| Art

Facets of True Beauty: Chong-Il Woo

Not only are Woo’s subjects physically striking, but the historical significance of their roles within Korean history demonstrates how integral one’s culture is to one’s essence of being.

Chong-Il Woo

[dropcap style=”font-size:100px; color:#992211;”]S[/dropcap]eoul has fast become a mecca for plastic surgery, complete with an entire district filled with nothing but cosmetic surgery clinics where roughly 7.5 million have been served.

While statistics suggest that one out of every twenty women living in the US have opted for a minimum of one cosmetic procedure, the ratio in Korea is much higher: one in five, to be exact.

This is due in part because surgeons in Seoul charge a lot less for their services. Take for instance the cost for rhinoplasty. In the US, surgeons charge approximately $8,000 whereas many in Seoul charge up to 75 percent less. While accessibility is a contributing incentive here, the underlying motivation amongst most who opt to undergo elective surgery, however, comes from the prevailing assumption that western features are indicators of beauty.

Chong-Il Woo a

Born in South Korea, Chong-il Woo moved to the United States in 1979 to study fine art. After graduating from the Pacific Northwest College of Art in Portland, Oregon, Woo’s eye for the female form quickly earned him recognition as an accomplished fashion photographer. And, before long, Woo began contributing regularly to publications such as Vogue and Harper’s Bazaar.

Over time, Woo began to miss his homeland more and more. Although he enjoyed his life in the States, he knew that he couldn’t recreate the familiarity of living within a culture with which he once felt a part and thus made the difficult decision to return home after spending approximately two decades abroad.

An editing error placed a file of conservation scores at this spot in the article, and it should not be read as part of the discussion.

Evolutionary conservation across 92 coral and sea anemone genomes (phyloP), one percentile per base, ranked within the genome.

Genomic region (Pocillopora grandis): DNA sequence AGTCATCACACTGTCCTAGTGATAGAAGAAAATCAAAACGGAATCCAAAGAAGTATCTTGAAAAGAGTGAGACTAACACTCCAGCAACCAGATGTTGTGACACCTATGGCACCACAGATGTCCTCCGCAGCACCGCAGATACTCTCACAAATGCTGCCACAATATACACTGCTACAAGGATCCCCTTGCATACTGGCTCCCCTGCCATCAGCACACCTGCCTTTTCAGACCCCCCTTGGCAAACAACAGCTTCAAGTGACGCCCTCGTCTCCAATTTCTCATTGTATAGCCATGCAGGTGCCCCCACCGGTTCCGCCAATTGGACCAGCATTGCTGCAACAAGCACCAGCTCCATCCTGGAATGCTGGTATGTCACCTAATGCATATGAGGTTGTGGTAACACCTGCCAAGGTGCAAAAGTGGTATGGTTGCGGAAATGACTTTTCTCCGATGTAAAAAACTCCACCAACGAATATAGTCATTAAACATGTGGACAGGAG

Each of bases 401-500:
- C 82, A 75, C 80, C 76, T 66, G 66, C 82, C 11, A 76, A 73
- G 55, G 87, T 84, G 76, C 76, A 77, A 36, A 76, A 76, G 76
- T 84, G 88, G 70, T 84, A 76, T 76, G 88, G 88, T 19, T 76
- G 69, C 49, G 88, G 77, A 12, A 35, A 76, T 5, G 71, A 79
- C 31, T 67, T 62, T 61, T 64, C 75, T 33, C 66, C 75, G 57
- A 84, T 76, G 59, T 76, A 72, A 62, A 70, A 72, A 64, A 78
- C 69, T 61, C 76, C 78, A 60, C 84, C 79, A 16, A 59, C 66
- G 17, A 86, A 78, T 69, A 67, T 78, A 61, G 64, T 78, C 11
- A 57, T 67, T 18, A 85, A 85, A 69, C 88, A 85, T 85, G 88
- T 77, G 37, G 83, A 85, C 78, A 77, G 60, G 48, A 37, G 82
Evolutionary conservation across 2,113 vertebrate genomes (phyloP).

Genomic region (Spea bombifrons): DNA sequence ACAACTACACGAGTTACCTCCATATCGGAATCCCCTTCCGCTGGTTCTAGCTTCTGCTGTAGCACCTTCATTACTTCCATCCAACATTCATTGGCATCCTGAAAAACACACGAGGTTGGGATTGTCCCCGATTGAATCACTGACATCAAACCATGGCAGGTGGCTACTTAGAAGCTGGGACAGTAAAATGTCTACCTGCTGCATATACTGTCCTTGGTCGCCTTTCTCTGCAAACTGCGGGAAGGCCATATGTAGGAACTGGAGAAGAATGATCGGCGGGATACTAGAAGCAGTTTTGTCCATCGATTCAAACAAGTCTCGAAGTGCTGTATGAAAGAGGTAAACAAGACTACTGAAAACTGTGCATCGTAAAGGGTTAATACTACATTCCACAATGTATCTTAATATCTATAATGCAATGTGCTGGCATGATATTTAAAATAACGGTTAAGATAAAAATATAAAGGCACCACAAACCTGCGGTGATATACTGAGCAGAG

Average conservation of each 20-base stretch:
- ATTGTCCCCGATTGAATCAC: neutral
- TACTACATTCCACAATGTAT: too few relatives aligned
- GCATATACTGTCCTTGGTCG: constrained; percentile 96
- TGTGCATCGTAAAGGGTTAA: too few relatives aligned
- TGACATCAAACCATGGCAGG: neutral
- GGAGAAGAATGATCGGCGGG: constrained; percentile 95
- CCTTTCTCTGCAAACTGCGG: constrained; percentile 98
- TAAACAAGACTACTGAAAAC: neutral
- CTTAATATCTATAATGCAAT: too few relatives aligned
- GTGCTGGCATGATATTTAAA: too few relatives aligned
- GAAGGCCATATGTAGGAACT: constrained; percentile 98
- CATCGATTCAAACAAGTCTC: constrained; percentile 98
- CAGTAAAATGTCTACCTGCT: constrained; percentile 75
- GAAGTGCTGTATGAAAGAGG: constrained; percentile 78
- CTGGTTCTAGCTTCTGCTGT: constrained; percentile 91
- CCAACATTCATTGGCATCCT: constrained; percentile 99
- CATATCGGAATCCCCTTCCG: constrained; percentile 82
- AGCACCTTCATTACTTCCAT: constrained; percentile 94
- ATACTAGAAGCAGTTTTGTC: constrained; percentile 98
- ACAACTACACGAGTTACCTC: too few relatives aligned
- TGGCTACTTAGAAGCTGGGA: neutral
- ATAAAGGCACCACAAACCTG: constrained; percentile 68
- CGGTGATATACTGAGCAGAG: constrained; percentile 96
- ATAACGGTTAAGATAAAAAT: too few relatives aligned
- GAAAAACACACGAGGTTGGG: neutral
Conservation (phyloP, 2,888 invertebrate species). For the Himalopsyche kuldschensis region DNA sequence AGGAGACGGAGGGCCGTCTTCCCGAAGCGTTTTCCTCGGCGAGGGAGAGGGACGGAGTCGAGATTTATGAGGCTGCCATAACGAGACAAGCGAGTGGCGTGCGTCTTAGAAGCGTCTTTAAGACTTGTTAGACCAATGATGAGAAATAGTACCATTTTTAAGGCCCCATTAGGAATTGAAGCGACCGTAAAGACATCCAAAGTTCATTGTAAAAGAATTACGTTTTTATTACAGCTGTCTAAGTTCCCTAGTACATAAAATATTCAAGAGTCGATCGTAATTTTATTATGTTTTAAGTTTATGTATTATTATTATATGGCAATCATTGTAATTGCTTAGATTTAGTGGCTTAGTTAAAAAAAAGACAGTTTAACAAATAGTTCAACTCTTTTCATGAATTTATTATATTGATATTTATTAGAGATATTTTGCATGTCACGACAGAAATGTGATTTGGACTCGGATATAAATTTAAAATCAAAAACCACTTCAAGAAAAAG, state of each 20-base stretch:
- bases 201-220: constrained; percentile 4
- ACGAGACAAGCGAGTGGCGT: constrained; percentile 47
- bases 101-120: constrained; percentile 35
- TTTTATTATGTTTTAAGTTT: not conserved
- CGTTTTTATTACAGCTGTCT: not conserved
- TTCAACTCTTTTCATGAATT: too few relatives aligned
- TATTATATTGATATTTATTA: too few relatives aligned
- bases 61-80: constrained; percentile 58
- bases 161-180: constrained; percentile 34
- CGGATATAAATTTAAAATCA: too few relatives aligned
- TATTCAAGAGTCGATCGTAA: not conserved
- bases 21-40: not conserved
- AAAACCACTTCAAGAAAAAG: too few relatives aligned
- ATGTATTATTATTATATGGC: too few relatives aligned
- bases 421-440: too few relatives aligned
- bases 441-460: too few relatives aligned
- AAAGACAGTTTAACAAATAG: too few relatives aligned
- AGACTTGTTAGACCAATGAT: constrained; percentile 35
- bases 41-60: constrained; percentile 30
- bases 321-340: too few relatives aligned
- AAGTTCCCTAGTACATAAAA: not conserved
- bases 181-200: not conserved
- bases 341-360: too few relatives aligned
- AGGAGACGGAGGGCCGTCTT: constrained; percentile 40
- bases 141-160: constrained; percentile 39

When Woo returned to Korea, he was faced with a disheartening reality to which Thomas Wolff’s famous five word phrase is more than applicable: “You can’t go home again.” Instead of returning to what he remembered as a country defined by its historically rich culture, Woo found himself faced with a pronounced change in the physical features of an extraordinary number of native-born Koreans.

Paying witness to a growing majority of women who continually seek out surgical augmentation in an attempt to have have their jaws narrowed and eyelids doubled, Woo admits that he remains saddened by what appears to be a denial of Korean heritage.

Woo’s reaction, however, was not in vain. Instead, he was inspired to begin what turned into an amazing series of works that won him the Schoeni Prize in 2012. The series, entitled Women of the Joseon Dynasty, combines what Dervla Louoli for The Peninsula describes as Woo’s “flair for photography and passion for art [through his creation] of multi-dimensional portraits of beautiful women from ancient times in an innovative and modern fashion.”

Woo made the choice to base his series on a specific group of women; notChong-Il Woo only did they live during the longest ruling Confucian dynasty, but they were held in esteem for their unique standing within society. Known as kisaeng, this particular group of women had been officially sanctioned by the government of the Joseon Dynasty to work as courtesans. Although indebted into lives rooted in servitude, these women weren’t only provided with a well rounded education, grounded in literature, music, and art, but they had the rare freedom to move about society.

By aiming his lens upon this particular group of women, Woo has shed light upon the many facets that comprise true beauty. Not only are Woo’s subjects physically striking, but the historical significance of their roles within Korean history demonstrates how integral one’s culture is to one’s essence of being.

Even more, the process by which Woo produced each of his pieces for this particular series proves utterly mesmerizing. After photographing his subjects, each of whom Woo outfitted in authentic garb representative of the Joseon Dynasty, he then digitally replicated his subjects’ images with mosaic-like patchworks of pebbles that he had photographed previously and then stored in a digital library for this particular project.

400 hours is what it took Woo to produce just one of his impressive pieces that comprise this latest series. But in doing so, Woo has produced a phenomenal body of work that doesn’t just showcase the inherent physical beauty of the natural Korean woman, but he has illustrated just how integral one’s heritage is to any one individual’s overall allure.


Comments are closed.

Our weekly newsletter

Sign up to get updates on articles, interviews and events.